ISSN (Print) - 0012-9976 | ISSN (Online) - 2349-8846

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Bound to Labour

The Cyclical Burden of Wages and Time Poverty on Female Domestic Workers

With a surge in student and white-collar population, Pune has attracted migrant labourers to meet the demand for domestic work. This paper attempts to understand the lives of part-time female domestic workers in the Viman Nagar neighbourhood. It explores the current market conditions of domestic work by examining the wage trends and perceived negotiating power among respondents. By utilising the time-use surveys, it examines the time distribution of a female domestic worker’s day, and the resultant time poverty experienced due to the multiple shifts of domestic work. Delineating these two dimensions, this paper analyses the power relations that underpin interactions of the private and public realms within the informal sector. It further attempts to critique the gendered consequences of being a migrant domestic worker in a highly unregulated market space.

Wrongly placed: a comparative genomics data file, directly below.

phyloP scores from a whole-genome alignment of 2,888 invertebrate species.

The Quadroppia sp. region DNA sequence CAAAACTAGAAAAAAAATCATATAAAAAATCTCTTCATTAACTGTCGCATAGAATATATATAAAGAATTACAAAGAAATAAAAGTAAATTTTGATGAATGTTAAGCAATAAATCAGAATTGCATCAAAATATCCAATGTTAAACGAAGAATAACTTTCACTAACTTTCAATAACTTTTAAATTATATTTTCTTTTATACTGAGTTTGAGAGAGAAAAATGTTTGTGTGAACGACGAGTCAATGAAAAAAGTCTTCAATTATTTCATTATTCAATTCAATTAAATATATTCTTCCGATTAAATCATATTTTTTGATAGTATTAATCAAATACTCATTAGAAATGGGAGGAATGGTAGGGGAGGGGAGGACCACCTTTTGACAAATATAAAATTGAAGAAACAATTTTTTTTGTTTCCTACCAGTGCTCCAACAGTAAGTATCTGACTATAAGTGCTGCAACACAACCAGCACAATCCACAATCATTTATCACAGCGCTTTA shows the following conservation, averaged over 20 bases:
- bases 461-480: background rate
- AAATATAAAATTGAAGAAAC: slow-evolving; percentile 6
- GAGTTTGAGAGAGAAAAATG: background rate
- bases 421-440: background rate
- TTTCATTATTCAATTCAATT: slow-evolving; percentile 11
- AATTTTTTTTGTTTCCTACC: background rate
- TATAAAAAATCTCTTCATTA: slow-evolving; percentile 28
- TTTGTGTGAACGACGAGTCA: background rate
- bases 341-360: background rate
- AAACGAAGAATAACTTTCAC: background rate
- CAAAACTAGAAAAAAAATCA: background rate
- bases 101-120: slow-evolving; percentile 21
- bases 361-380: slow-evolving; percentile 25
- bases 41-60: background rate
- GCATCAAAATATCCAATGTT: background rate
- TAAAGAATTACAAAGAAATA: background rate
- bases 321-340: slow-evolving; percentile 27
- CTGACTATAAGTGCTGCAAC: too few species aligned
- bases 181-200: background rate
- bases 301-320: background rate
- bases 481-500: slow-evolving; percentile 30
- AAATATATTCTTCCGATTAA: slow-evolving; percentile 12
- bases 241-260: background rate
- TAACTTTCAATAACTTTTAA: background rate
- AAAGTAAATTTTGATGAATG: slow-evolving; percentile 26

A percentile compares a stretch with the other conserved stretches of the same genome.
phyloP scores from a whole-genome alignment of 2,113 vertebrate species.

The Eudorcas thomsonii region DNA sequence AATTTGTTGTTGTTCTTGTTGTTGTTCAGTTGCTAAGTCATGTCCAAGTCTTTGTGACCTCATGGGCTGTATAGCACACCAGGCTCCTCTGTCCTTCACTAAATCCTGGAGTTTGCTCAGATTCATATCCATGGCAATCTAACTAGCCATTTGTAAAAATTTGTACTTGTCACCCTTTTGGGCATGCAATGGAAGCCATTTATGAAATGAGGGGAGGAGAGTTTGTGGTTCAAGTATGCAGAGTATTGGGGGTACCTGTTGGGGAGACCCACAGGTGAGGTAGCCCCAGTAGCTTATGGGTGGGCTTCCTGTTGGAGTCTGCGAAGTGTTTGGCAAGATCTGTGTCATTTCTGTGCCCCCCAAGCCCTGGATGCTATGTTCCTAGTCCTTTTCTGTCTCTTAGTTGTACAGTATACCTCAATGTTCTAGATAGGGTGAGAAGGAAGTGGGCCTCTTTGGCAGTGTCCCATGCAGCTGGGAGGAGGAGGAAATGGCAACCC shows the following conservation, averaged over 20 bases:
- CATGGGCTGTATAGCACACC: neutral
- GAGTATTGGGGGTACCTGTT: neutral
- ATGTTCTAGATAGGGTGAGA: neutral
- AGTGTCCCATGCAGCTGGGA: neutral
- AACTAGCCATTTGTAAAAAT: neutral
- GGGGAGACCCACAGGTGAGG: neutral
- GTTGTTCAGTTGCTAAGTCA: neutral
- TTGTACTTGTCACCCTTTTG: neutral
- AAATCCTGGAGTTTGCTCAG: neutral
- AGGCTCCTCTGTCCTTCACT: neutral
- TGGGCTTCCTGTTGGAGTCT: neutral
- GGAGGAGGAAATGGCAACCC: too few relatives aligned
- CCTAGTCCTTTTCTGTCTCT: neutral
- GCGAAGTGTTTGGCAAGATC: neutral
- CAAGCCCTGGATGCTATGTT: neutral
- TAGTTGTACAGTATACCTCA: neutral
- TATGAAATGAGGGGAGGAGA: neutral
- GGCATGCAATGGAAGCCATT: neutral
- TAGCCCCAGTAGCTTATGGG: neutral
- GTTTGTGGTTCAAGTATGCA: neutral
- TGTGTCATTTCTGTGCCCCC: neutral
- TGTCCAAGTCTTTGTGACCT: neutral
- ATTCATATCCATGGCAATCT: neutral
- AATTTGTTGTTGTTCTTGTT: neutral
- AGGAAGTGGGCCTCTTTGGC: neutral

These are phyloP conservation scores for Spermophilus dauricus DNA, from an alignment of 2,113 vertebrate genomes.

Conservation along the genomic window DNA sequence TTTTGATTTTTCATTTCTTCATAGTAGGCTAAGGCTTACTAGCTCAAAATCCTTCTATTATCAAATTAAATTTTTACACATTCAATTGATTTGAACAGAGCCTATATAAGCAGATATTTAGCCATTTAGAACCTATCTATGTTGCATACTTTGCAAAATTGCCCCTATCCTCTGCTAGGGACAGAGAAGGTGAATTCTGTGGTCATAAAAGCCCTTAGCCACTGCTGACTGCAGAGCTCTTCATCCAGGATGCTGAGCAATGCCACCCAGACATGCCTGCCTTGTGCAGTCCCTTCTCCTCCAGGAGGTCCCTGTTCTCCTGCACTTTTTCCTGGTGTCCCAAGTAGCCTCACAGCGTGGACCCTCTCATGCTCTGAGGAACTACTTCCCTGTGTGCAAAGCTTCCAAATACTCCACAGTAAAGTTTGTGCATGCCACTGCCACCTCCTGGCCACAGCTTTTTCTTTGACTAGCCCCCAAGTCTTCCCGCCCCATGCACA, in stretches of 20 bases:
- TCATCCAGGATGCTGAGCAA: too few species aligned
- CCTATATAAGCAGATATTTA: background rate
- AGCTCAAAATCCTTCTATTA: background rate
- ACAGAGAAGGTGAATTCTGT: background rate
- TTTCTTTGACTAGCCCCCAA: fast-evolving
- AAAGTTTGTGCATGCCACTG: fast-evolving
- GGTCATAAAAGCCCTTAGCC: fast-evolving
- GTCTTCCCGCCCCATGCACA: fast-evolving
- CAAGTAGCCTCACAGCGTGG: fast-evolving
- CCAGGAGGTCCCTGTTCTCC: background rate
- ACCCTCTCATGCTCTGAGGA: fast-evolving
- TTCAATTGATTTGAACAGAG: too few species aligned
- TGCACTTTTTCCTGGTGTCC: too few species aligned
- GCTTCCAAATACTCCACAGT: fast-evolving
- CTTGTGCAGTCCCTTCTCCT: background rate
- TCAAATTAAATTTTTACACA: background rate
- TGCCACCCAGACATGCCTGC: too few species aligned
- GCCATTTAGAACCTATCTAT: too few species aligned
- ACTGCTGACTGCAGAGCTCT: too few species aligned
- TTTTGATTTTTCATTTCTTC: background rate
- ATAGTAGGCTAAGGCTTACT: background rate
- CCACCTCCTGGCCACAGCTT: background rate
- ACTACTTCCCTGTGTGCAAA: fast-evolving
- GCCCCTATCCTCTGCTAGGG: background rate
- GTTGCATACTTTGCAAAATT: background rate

Although often overlooked, the domestic workers’ labour serves as the engine of the economy. Women, who constitute the largest section of this labour, are at the forefront of both paid and unpaid work in the Indian economy. According to the International Labour Organization (ILO), there is an official estimate of 4.75 million employed as domestic workers of which 3 million are women, although the unofficial number may be anywhere between 20 to 80 million. With over 43% of the total domestic workers in India being urban women (NSSO 2010), Ghosh (2013) notes how this is indicative of the rise of a new affluent middle class, aspiring to hire help to support their lifestyles. Simultaneously, the need runs deep for the female domestic workers as well, resulting in a wave of urbanisation-led migration due to low employment prospects in rural India and uncertain household incomes. This has caused an astronomical increase in the supply of female domestic workers, presenting us with a peculiar market condition wherein they are dispensable yet indispensable to the lives of an urban Indian family.


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Updated On : 2nd Jan, 2023
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